OCEANSIDE, Calif. --
Every Tuesday around noon, Marines with Marine Air Group 39 visit Del Rio Elementary School in Oceanside, Calif.
The Marine volunteers lead groups of fifth graders in various exercises at a baseball field next to the school.
“We had a teacher concerned about the general health and fitness of our students, and it just looked like we could do a better job here of educating our students about proper eating, nutrition, exercising and trying to live a healthier lifestyle,” said Kimo Marquardt, the three-year principle of Del Rio.
Marquardt is always looking out for the children. Health became a district-wide focus. The food services director was nominated for a national award for pushing the district toward healthier meal choices.
Gunnery Sgt. Andres Zayas, an airframes mechanic with MAG-39, first heard of the program, called The Walking Club, from the unit’s last family readiness officer who asked if he and others would like to volunteer.
“I’ve had the opportunity to actually be a part of it since the beginning, which was pretty much the end of last school year,” Zayas said.
He added that fitness is a big part of his 14-year-old daughter’s life, since she participates in a ROTC program in Oceanside. His focus on personal fitness and the fitness of his child carries over into The Walking Club, and generates enthusiasm.
“They get excited when we come through,” Zayas said. “They know we’re Marines, and they’re excited to be a part of it.”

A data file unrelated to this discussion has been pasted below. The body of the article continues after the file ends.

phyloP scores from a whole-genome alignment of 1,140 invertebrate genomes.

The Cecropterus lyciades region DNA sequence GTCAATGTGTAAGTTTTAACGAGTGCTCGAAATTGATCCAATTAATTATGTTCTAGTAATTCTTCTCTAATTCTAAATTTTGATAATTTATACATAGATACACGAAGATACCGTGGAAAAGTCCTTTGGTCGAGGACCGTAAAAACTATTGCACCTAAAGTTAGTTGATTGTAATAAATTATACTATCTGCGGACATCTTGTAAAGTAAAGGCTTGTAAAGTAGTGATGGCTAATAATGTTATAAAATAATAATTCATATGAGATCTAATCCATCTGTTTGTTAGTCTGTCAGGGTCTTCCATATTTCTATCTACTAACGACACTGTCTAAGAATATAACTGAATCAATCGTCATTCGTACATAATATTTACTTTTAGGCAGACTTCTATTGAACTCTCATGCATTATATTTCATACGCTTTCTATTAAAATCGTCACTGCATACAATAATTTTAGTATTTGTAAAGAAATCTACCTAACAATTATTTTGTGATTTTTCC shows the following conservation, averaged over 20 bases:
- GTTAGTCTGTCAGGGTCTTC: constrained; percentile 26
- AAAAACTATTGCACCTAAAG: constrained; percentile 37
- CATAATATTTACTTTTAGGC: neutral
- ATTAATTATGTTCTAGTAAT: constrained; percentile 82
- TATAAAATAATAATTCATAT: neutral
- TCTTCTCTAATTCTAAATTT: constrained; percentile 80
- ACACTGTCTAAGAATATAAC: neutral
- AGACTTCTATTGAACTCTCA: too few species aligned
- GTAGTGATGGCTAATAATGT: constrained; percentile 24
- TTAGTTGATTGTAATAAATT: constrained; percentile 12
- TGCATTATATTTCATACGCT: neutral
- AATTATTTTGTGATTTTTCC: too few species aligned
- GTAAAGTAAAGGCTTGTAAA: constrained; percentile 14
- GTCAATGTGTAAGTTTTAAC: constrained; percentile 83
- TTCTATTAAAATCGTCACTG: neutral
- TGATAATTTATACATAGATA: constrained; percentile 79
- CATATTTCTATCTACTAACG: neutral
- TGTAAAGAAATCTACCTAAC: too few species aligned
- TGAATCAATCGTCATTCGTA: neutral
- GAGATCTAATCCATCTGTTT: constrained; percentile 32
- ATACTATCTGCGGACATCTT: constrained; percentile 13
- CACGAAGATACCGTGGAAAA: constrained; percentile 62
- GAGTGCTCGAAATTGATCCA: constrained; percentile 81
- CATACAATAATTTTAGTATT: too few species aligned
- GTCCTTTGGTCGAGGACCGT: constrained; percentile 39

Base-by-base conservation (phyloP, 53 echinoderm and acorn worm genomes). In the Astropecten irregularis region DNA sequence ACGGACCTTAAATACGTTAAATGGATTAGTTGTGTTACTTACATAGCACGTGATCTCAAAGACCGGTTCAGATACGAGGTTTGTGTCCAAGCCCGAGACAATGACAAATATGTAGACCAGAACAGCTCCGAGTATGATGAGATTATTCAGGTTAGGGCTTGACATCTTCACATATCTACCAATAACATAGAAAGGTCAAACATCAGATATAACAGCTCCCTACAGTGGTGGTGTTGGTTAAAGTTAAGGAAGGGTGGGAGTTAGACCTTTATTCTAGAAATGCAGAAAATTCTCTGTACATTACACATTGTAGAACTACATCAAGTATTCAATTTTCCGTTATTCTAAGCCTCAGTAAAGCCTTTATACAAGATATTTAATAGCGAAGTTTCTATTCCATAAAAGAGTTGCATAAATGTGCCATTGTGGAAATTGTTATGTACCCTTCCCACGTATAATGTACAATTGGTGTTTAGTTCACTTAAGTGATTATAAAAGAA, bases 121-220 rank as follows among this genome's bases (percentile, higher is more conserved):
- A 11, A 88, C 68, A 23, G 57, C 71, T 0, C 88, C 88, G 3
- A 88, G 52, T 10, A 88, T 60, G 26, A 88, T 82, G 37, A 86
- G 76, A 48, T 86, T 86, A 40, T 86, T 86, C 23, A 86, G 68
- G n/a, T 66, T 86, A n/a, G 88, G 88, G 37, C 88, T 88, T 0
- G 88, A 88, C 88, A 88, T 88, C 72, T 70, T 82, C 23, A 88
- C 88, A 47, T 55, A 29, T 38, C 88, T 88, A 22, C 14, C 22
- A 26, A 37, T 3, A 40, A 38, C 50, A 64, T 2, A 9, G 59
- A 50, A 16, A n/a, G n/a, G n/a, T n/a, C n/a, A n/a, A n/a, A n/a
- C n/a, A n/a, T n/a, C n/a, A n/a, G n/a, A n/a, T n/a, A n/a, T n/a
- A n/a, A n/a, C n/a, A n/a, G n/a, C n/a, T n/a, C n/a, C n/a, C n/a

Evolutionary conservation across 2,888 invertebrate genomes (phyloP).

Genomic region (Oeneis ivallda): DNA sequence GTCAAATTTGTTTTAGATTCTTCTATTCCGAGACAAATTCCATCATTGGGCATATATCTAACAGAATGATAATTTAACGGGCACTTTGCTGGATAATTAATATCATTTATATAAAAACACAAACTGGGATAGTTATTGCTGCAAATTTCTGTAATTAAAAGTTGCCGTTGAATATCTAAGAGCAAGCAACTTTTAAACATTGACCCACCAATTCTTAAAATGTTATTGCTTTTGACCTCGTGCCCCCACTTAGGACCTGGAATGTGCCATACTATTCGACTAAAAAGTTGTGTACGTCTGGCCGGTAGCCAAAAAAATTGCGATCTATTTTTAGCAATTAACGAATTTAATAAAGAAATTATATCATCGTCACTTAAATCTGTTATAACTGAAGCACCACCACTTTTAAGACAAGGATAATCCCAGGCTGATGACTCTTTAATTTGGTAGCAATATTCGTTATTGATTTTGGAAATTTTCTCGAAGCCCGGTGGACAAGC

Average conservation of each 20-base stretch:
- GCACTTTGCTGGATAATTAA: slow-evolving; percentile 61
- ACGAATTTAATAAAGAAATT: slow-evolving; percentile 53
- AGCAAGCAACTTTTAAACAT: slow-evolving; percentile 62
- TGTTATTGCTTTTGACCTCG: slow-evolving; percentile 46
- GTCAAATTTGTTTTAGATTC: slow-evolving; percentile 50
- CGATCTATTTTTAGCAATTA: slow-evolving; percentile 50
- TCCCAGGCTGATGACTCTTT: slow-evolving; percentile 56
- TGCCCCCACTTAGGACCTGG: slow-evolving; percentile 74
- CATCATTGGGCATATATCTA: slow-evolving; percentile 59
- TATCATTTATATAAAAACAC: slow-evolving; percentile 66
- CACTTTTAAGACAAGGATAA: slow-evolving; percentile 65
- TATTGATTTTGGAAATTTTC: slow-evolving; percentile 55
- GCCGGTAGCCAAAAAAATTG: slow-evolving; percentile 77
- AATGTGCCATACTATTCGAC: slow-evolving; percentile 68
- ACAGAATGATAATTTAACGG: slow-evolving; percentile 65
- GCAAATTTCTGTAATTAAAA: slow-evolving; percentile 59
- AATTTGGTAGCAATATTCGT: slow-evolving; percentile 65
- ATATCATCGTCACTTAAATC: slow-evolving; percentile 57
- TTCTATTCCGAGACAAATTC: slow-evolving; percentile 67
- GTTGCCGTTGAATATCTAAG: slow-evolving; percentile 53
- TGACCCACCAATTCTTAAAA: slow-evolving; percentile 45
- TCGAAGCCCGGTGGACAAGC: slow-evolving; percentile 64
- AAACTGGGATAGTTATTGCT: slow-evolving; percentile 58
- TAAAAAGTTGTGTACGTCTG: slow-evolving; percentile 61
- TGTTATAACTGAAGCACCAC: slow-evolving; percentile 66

Anywhere from 15 to 40 fifth graders participate in the Walking Club each week. The opportunity for Marines to conduct exercises with the Del Rio children relies on trust from the parents and school, something Zayas said is a privilege.
“I take it as an honor to be able to help out the kids ourselves,” Zayas said. “They’ve [Del Rio Elementary] been welcoming with open arms completely.”
Both Zayas and Marquardt care about the childrens’ well-being but make sure the kids are having fun as well.
“One of the big things we tried to do out there was involve some of the animals,” Zayas said. “We did bear-crawl, we did duck-walk, stuff like that most importantly to keep it at their level. They definitely enjoyed it.”
As a parent, Zayas has his own philosophy for how fitness should be handled, something the Marine Corps teaches from day one.
“When it comes to physical fitness, if you’re going to tell them to do it, you might as well do it right next to them,” Zayas said. “It’s a great thing; it’s a great bonding time. You can never have enough time with your child, and if it means physical fitness, then it’s phenomenal, it’s great.”
Marquardt thinks parents like Zayas make a big difference being involved in the fitness of the kids. He hopes the walking club and nutritional changes will have a notable effect on all of the students.
“We do physical education assessments once a year, so hopefully we’ll see some improvement with lower fat measurements, lower weights and have them feel better about themselves,” he said.
The current program is only for fifth-grade based on the schedule of their lunches, but other children want the same privilege.
“It’s something now that each grade level expects to do so when they become fifth graders they will get to join us and go off into the park which is adjacent to our school and do fun activities with fitness,” Marquardt said.
The kids relate to the energy and youth of the Marines, plus they’re in great shape, he added. Marquardt said the Marines are handling the situation as their legacy suggests they would.
“They’re always on time, very professional with our kids, very caring and we’re grateful to have them,” he said.